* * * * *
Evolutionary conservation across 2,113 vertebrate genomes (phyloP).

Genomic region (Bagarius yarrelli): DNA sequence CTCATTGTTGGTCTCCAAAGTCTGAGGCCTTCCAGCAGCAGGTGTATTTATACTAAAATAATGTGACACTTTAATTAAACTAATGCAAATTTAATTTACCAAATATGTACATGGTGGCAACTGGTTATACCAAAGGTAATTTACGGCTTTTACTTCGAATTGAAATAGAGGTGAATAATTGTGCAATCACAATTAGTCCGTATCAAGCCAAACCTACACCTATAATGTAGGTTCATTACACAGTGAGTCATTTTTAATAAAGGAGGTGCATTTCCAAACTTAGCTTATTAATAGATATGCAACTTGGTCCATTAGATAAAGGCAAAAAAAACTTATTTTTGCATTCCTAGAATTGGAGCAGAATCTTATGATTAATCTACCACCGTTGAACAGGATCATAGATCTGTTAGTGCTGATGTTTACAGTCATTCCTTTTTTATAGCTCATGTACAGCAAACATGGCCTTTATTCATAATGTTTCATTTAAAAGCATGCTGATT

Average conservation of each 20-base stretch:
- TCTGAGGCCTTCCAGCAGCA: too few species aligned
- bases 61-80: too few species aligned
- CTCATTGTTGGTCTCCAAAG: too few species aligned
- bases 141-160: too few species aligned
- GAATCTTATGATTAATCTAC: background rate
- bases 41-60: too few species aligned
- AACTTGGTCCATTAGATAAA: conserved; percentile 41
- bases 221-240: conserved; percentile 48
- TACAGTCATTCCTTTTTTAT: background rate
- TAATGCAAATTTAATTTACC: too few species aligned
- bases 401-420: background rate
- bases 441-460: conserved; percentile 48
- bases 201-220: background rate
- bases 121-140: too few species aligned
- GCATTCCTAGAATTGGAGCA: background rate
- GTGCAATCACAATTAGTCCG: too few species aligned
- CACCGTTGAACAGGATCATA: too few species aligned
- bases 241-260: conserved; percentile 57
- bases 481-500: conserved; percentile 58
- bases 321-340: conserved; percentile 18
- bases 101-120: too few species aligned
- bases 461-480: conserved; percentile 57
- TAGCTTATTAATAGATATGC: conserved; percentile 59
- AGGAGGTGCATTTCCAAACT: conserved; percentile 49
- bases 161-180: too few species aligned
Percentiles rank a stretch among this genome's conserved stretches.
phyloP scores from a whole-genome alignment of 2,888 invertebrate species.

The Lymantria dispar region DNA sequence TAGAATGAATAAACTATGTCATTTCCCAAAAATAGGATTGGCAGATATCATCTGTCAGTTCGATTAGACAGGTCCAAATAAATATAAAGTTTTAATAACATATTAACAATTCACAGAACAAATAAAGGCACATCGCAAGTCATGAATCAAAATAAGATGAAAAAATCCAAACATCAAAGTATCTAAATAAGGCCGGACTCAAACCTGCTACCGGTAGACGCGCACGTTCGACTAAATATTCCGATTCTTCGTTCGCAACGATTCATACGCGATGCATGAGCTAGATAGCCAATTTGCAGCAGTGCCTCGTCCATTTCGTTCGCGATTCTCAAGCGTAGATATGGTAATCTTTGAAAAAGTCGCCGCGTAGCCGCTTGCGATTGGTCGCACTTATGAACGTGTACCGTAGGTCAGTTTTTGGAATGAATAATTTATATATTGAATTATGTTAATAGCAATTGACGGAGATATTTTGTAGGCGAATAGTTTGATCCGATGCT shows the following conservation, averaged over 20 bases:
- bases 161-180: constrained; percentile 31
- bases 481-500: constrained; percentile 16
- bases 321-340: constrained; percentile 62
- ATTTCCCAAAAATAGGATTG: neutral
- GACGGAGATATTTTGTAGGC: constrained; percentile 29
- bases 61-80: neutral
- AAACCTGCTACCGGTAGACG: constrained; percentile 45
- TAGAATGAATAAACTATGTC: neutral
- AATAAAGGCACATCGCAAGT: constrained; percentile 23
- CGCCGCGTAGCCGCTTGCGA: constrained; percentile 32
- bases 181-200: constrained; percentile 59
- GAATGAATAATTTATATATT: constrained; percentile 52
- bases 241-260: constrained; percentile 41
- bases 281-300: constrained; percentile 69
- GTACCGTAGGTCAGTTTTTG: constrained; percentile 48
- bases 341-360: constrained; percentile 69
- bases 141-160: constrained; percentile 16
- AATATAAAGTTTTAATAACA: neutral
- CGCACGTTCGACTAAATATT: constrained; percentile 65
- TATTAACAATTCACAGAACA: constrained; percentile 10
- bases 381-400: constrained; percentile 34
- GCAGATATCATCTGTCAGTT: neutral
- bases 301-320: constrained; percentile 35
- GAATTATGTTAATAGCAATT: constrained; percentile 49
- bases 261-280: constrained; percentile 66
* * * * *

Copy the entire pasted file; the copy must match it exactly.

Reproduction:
Evolutionary conservation across 2,113 vertebrate genomes (phyloP).

Genomic region (Bagarius yarrelli): DNA sequence CTCATTGTTGGTCTCCAAAGTCTGAGGCCTTCCAGCAGCAGGTGTATTTATACTAAAATAATGTGACACTTTAATTAAACTAATGCAAATTTAATTTACCAAATATGTACATGGTGGCAACTGGTTATACCAAAGGTAATTTACGGCTTTTACTTCGAATTGAAATAGAGGTGAATAATTGTGCAATCACAATTAGTCCGTATCAAGCCAAACCTACACCTATAATGTAGGTTCATTACACAGTGAGTCATTTTTAATAAAGGAGGTGCATTTCCAAACTTAGCTTATTAATAGATATGCAACTTGGTCCATTAGATAAAGGCAAAAAAAACTTATTTTTGCATTCCTAGAATTGGAGCAGAATCTTATGATTAATCTACCACCGTTGAACAGGATCATAGATCTGTTAGTGCTGATGTTTACAGTCATTCCTTTTTTATAGCTCATGTACAGCAAACATGGCCTTTATTCATAATGTTTCATTTAAAAGCATGCTGATT

Average conservation of each 20-base stretch:
- TCTGAGGCCTTCCAGCAGCA: too few species aligned
- bases 61-80: too few species aligned
- CTCATTGTTGGTCTCCAAAG: too few species aligned
- bases 141-160: too few species aligned
- GAATCTTATGATTAATCTAC: background rate
- bases 41-60: too few species aligned
- AACTTGGTCCATTAGATAAA: conserved; percentile 41
- bases 221-240: conserved; percentile 48
- TACAGTCATTCCTTTTTTAT: background rate
- TAATGCAAATTTAATTTACC: too few species aligned
- bases 401-420: background rate
- bases 441-460: conserved; percentile 48
- bases 201-220: background rate
- bases 121-140: too few species aligned
- GCATTCCTAGAATTGGAGCA: background rate
- GTGCAATCACAATTAGTCCG: too few species aligned
- CACCGTTGAACAGGATCATA: too few species aligned
- bases 241-260: conserved; percentile 57
- bases 481-500: conserved; percentile 58
- bases 321-340: conserved; percentile 18
- bases 101-120: too few species aligned
- bases 461-480: conserved; percentile 57
- TAGCTTATTAATAGATATGC: conserved; percentile 59
- AGGAGGTGCATTTCCAAACT: conserved; percentile 49
- bases 161-180: too few species aligned
Percentiles rank a stretch among this genome's conserved stretches.
phyloP scores from a whole-genome alignment of 2,888 invertebrate species.

The Lymantria dispar region DNA sequence TAGAATGAATAAACTATGTCATTTCCCAAAAATAGGATTGGCAGATATCATCTGTCAGTTCGATTAGACAGGTCCAAATAAATATAAAGTTTTAATAACATATTAACAATTCACAGAACAAATAAAGGCACATCGCAAGTCATGAATCAAAATAAGATGAAAAAATCCAAACATCAAAGTATCTAAATAAGGCCGGACTCAAACCTGCTACCGGTAGACGCGCACGTTCGACTAAATATTCCGATTCTTCGTTCGCAACGATTCATACGCGATGCATGAGCTAGATAGCCAATTTGCAGCAGTGCCTCGTCCATTTCGTTCGCGATTCTCAAGCGTAGATATGGTAATCTTTGAAAAAGTCGCCGCGTAGCCGCTTGCGATTGGTCGCACTTATGAACGTGTACCGTAGGTCAGTTTTTGGAATGAATAATTTATATATTGAATTATGTTAATAGCAATTGACGGAGATATTTTGTAGGCGAATAGTTTGATCCGATGCT shows the following conservation, averaged over 20 bases:
- bases 161-180: constrained; percentile 31
- bases 481-500: constrained; percentile 16
- bases 321-340: constrained; percentile 62
- ATTTCCCAAAAATAGGATTG: neutral
- GACGGAGATATTTTGTAGGC: constrained; percentile 29
- bases 61-80: neutral
- AAACCTGCTACCGGTAGACG: constrained; percentile 45
- TAGAATGAATAAACTATGTC: neutral
- AATAAAGGCACATCGCAAGT: constrained; percentile 23
- CGCCGCGTAGCCGCTTGCGA: constrained; percentile 32
- bases 181-200: constrained; percentile 59
- GAATGAATAATTTATATATT: constrained; percentile 52
- bases 241-260: constrained; percentile 41
- bases 281-300: constrained; percentile 69
- GTACCGTAGGTCAGTTTTTG: constrained; percentile 48
- bases 341-360: constrained; percentile 69
- bases 141-160: constrained; percentile 16
- AATATAAAGTTTTAATAACA: neutral
- CGCACGTTCGACTAAATATT: constrained; percentile 65
- TATTAACAATTCACAGAACA: constrained; percentile 10
- bases 381-400: constrained; percentile 34
- GCAGATATCATCTGTCAGTT: neutral
- bases 301-320: constrained; percentile 35
- GAATTATGTTAATAGCAATT: constrained; percentile 49
- bases 261-280: constrained; percentile 66